The government launched a new housing package last month to deliver a more sustainable housing market – and a Property and Build report has revealed how the situation was shaping up beforehand.
According to Property and Build’s report, sales activity remained high in the first quarter of 2021 despite record-low listings, rapidly rising property values, and mortgage investor participation that surged from 27% to a record 29% share of purchases.
While the figures covered the period before the housing package announcement, the report stated that they were still valuable to determine the property market’s condition when the government made its changes.
Now, the game has changed, especially for investors – and Property and Build expects to see through its various market measures how the new rules will flow through its buyer classification data and property values.
“It’s now all about what happens next. Buyer classification figures will be of most interest to gauge the fallout from the recent changes, particularly volume of investment purchases of existing property and new builds,” Property and Build said.
With the mortgage deferral scheme ending, most people are now back on a form of loan repayments without undue strain.
Overall, the property market’s recent strength is unsustainable, with a slowdown likely to occur in the second half of 2021, Property and Build said.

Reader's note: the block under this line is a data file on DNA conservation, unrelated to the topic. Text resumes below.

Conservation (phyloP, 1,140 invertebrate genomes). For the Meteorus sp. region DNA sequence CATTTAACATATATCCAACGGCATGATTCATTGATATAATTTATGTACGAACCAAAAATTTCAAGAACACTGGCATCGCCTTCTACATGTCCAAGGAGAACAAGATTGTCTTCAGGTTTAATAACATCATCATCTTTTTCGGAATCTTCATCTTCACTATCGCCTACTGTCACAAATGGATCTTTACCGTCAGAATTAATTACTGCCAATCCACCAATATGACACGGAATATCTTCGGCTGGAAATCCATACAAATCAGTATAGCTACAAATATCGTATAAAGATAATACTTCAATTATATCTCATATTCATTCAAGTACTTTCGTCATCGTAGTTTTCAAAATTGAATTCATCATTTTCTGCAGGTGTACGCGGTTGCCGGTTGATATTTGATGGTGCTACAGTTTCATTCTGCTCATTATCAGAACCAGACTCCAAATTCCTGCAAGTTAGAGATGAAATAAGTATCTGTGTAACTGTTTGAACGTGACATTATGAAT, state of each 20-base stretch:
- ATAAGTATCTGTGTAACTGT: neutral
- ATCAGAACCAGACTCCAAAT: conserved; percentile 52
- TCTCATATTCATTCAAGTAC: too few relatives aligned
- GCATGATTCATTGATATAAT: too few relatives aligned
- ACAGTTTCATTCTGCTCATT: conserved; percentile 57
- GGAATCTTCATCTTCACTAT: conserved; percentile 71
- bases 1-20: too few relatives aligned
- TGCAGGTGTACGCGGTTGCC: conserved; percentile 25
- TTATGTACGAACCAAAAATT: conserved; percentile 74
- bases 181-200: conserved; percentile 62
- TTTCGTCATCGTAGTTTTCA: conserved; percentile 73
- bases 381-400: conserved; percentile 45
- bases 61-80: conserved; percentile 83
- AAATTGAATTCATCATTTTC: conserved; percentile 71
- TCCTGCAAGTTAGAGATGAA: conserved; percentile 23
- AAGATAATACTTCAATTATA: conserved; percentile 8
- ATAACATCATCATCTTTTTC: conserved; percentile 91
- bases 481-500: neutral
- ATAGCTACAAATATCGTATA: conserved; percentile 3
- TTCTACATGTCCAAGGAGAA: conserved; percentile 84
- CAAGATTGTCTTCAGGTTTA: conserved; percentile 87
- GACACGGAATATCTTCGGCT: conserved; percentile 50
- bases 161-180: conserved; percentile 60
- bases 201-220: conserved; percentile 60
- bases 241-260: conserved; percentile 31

“We expect total property sales volumes to be lower in 2021 than they were in 2020 (and potentially fall a bit further again in 2022 too), with property value growth slowing quite markedly too – but not turning negative,” it added.
“Our expectation that price falls won’t be seen reflects underlying shortages of property around the country, although the incentives for investors to target new-builds should give developers the confidence to keep their output high.”
Read more: Government “dead set” on curtailing soaring house prices – BNZ
Property and Build’s report also showed that March was another bumper month for mortgage lending activity. However, the tighter loan-to-value ratio (LVR) rules since March have already significantly curtailed the low-deposit investor flows. The government also took action to dampen higher-debt investor activity in the property market.
“Further measures (e.g., caps on interest-only investor lending) can’t be ruled out at some stage over the next few months either, but the chances do seem to have dropped,” the report said.
“Given we already knew that property sales volumes had been very high again in March, it was no surprise to see that mortgage lenders had another bumper month too. Indeed, the Reserve Bank of New Zealand (RBNZ) figures showed lending flows of $10.5 billion last month, another very high level and up by $4.3 billion from a year ago (although lending in March last year was affected by the first week of the alert level four lockdown).”